Print Grant Hewitt

Sometimes you find your own path to good health by following someone else’s example.  In this case, following the inspiring example below might be just such an example.  This was recently posted on the HMR Diet website:

During college, I wasn’t healthy. My eating habits were deplorable, I didn’t exercise, and drinking water was foreign to me. I actually thought people just drank water to be trendy. I would routinely stay up late studying and it wouldn’t be uncommon to eat an entire bag of Twix® mini candy bar s to keep me going. (I’ve always had a terrible sweet tooth, and still do!)

I gained the “Freshman 15” (plus 10), and really didn’t feel great about myself. The problem was that I had no idea how to lose weight. One day at the dining hall, my neighbor Kyle said, “I can tell when people are going to be overweight as adults.” My roommate Michelle (who was fit) looked at him (over her salad) and said, “Do you think I’ll be heavy?” Kyle responded, “No.” Because I already knew I was heavy, I looked down into my bowl of cold sugar-laden cereal and said, “I’ll probably be heavy.” Kyle was silent.

I wish I could say that Kyle’s silence and the way it made me feel was enough to get me to change, but it wasn’t. I continued to struggle with my weight on and off. I would try crazy diets, I would do double sessions at the gym, I would skip the gym, I would lose, I would regain. I ate whatever I wanted because I was always delaying the start of my diet. “Monday is the best day to start.” “After the holiday is the best time to start.” “The first day of the month is the ideal day to start.” It was a never-ending cycle.

I always thought I would eventually get a handle on it, but I had no sustainable plan, until I started working at HMR. I started the Healthy Solutions® Diet, learning about different fruits and vegetables along the way. I eventually went on to Phase 2 (maintenance). I have continued to cycle in and out of the structured Phase 2/maintenance classes over the past 9 years.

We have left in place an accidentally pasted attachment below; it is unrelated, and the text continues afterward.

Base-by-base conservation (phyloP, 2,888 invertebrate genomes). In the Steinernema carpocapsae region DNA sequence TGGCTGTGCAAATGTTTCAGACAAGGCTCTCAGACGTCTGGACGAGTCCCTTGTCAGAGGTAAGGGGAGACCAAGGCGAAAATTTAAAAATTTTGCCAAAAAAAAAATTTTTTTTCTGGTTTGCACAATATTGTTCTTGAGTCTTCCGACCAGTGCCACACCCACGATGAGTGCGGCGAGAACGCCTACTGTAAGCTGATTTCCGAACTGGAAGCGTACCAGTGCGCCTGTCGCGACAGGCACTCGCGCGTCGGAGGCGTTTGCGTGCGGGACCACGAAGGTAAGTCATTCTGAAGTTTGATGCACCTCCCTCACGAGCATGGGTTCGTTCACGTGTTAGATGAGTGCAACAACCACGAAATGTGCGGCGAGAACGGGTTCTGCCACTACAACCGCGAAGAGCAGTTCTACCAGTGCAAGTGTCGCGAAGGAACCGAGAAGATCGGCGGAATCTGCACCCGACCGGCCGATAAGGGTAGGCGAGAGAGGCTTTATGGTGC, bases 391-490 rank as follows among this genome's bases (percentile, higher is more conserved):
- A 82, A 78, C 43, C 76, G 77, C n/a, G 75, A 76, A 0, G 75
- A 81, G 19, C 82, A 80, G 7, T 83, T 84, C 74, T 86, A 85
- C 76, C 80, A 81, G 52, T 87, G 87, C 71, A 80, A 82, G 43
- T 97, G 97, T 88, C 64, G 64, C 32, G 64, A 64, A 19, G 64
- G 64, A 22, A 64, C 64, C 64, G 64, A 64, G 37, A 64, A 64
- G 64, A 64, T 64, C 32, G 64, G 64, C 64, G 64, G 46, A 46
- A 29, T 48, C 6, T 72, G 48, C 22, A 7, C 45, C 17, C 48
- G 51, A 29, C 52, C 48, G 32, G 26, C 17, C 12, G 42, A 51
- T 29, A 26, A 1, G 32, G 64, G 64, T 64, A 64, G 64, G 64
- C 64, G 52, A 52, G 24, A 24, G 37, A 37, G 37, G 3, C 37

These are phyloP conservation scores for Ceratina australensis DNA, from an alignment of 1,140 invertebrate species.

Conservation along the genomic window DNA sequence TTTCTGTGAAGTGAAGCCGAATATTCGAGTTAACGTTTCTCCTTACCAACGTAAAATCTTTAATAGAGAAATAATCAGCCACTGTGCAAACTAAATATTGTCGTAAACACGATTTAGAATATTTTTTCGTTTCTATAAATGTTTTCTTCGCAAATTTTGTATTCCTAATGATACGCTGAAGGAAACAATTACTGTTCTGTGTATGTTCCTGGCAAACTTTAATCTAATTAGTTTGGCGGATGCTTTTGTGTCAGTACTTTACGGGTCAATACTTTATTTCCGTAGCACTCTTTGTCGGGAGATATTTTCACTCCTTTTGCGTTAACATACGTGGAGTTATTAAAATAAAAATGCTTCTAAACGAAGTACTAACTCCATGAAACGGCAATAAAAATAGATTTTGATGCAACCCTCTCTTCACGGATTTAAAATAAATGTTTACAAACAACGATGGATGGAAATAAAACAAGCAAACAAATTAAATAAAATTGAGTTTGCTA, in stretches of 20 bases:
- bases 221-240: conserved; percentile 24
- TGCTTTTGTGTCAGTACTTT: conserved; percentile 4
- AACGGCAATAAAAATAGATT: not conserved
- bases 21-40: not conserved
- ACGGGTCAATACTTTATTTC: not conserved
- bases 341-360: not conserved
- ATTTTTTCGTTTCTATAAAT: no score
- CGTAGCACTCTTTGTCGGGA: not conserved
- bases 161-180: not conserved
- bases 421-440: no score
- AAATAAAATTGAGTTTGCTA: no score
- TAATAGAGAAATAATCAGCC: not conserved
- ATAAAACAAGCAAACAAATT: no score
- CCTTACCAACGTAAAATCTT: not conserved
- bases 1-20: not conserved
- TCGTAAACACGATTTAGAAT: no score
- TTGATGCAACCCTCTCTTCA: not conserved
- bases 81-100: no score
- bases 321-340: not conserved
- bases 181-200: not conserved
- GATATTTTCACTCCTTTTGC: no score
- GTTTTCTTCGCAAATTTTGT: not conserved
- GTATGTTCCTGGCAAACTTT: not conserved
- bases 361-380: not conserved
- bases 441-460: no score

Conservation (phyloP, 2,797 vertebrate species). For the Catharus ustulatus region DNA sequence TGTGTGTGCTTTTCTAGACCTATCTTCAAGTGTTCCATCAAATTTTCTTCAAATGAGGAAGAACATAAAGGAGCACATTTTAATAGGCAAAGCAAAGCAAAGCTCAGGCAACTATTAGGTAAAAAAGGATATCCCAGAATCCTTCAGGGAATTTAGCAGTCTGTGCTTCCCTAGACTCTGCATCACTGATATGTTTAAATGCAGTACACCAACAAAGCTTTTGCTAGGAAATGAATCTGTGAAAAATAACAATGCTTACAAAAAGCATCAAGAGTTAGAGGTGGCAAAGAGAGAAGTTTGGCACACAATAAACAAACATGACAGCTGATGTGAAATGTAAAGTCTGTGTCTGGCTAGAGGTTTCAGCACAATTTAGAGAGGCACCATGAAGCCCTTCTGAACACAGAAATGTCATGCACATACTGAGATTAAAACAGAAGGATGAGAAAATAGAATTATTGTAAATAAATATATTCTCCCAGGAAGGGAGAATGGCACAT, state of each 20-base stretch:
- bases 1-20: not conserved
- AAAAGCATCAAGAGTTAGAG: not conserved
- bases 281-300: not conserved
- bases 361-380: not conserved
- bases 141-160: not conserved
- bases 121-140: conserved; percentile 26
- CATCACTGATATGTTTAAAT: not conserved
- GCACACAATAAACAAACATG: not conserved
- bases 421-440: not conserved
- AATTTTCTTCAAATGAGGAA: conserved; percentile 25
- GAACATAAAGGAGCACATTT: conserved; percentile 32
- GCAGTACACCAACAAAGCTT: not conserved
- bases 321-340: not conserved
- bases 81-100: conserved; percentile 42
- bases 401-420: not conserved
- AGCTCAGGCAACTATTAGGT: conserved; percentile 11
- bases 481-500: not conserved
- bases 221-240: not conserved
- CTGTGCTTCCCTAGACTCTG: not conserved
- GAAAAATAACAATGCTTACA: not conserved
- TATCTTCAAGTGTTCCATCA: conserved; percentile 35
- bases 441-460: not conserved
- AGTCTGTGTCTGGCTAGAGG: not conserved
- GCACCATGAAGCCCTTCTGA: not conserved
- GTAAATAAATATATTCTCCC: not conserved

I am a different person today than I was 10 years ago – I am healthy. I am an exerciser, I eat large amounts of fruits and vegetables, and I’m not afraid to take new classes at the gym or run outside. I may gain some weight, but I now know how to lose that weight. And it’s not the drastic swings and the deprivation/overeat cycle that it used to be. This wasn’t an overnight change for me, but had I not discovered a solution that was sustainable and adaptable for me, I would still be struggling with my weight today.

Since losing weight I’ve become a triathlon and road race competitor, a vegetable eater, and a person who is proud of who she is today. I still have days when I eat too much. I know that I’m still the person who will eat a box of cookies if I buy a box of cookies. But I’ve learned about balancing calories and the importance of regular physical activity to stay healthy and manage my weight.

Lifestyle change might take time and feel daunting, but as I learned, we all have the power to make it happen.

Several things grabbed me from reading her post.  First of all, she always found a reason (excuse) not to start her ‘diet’; she now realizes the self-defeating mindset that created.  Second of all, though she now considers herself a healthy individual by virtue of regular physical activity and consistently balancing calories, the fact remains that additional accountability and support is still helpful to her after nine years.  What a humble testimony to the reality that there is no finish line, you never reach the end.  In the midst of a food culture which is essentially toxic, you can’t let your guard down.  Though there is no finish line to cross, the need to just keep going and put one healthy foot in front of the other each and every day has never been greater.  And, as the above blogger reminds us, anyone can make this happen!

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